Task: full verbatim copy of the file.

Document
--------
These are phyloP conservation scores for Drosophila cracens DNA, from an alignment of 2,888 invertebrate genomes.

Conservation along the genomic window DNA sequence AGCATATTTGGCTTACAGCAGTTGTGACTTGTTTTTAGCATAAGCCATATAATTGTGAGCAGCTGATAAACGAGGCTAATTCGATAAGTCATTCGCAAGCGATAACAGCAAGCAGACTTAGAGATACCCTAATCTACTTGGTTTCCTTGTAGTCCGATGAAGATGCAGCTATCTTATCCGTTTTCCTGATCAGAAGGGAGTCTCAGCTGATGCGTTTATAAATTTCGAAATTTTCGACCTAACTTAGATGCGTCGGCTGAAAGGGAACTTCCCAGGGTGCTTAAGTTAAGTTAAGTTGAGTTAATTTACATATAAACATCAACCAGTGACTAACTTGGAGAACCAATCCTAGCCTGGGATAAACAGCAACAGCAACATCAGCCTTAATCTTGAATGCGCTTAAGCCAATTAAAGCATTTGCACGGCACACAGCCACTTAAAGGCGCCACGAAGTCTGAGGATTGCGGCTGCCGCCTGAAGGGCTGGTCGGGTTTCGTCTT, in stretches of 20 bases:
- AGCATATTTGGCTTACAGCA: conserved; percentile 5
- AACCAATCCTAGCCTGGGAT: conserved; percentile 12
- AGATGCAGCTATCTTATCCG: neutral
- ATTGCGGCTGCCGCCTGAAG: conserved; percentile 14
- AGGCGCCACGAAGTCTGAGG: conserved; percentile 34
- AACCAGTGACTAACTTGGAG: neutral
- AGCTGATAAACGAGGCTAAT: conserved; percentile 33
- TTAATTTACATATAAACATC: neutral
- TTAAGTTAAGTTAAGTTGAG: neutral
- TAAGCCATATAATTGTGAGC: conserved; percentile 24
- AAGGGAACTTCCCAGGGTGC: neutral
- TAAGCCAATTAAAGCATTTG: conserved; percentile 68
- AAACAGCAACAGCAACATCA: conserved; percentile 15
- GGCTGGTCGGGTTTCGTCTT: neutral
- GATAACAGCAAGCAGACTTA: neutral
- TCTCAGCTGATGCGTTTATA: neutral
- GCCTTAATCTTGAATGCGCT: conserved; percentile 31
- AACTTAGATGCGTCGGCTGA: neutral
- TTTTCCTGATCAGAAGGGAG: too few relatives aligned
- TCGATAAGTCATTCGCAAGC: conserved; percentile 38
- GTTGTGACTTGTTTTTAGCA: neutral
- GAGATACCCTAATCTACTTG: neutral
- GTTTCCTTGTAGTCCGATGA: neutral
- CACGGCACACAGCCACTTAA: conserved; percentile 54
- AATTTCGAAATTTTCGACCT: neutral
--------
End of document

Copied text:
These are phyloP conservation scores for Drosophila cracens DNA, from an alignment of 2,888 invertebrate genomes.

Conservation along the genomic window DNA sequence AGCATATTTGGCTTACAGCAGTTGTGACTTGTTTTTAGCATAAGCCATATAATTGTGAGCAGCTGATAAACGAGGCTAATTCGATAAGTCATTCGCAAGCGATAACAGCAAGCAGACTTAGAGATACCCTAATCTACTTGGTTTCCTTGTAGTCCGATGAAGATGCAGCTATCTTATCCGTTTTCCTGATCAGAAGGGAGTCTCAGCTGATGCGTTTATAAATTTCGAAATTTTCGACCTAACTTAGATGCGTCGGCTGAAAGGGAACTTCCCAGGGTGCTTAAGTTAAGTTAAGTTGAGTTAATTTACATATAAACATCAACCAGTGACTAACTTGGAGAACCAATCCTAGCCTGGGATAAACAGCAACAGCAACATCAGCCTTAATCTTGAATGCGCTTAAGCCAATTAAAGCATTTGCACGGCACACAGCCACTTAAAGGCGCCACGAAGTCTGAGGATTGCGGCTGCCGCCTGAAGGGCTGGTCGGGTTTCGTCTT, in stretches of 20 bases:
- AGCATATTTGGCTTACAGCA: conserved; percentile 5
- AACCAATCCTAGCCTGGGAT: conserved; percentile 12
- AGATGCAGCTATCTTATCCG: neutral
- ATTGCGGCTGCCGCCTGAAG: conserved; percentile 14
- AGGCGCCACGAAGTCTGAGG: conserved; percentile 34
- AACCAGTGACTAACTTGGAG: neutral
- AGCTGATAAACGAGGCTAAT: conserved; percentile 33
- TTAATTTACATATAAACATC: neutral
- TTAAGTTAAGTTAAGTTGAG: neutral
- TAAGCCATATAATTGTGAGC: conserved; percentile 24
- AAGGGAACTTCCCAGGGTGC: neutral
- TAAGCCAATTAAAGCATTTG: conserved; percentile 68
- AAACAGCAACAGCAACATCA: conserved; percentile 15
- GGCTGGTCGGGTTTCGTCTT: neutral
- GATAACAGCAAGCAGACTTA: neutral
- TCTCAGCTGATGCGTTTATA: neutral
- GCCTTAATCTTGAATGCGCT: conserved; percentile 31
- AACTTAGATGCGTCGGCTGA: neutral
- TTTTCCTGATCAGAAGGGAG: too few relatives aligned
- TCGATAAGTCATTCGCAAGC: conserved; percentile 38
- GTTGTGACTTGTTTTTAGCA: neutral
- GAGATACCCTAATCTACTTG: neutral
- GTTTCCTTGTAGTCCGATGA: neutral
- CACGGCACACAGCCACTTAA: conserved; percentile 54
- AATTTCGAAATTTTCGACCT: neutral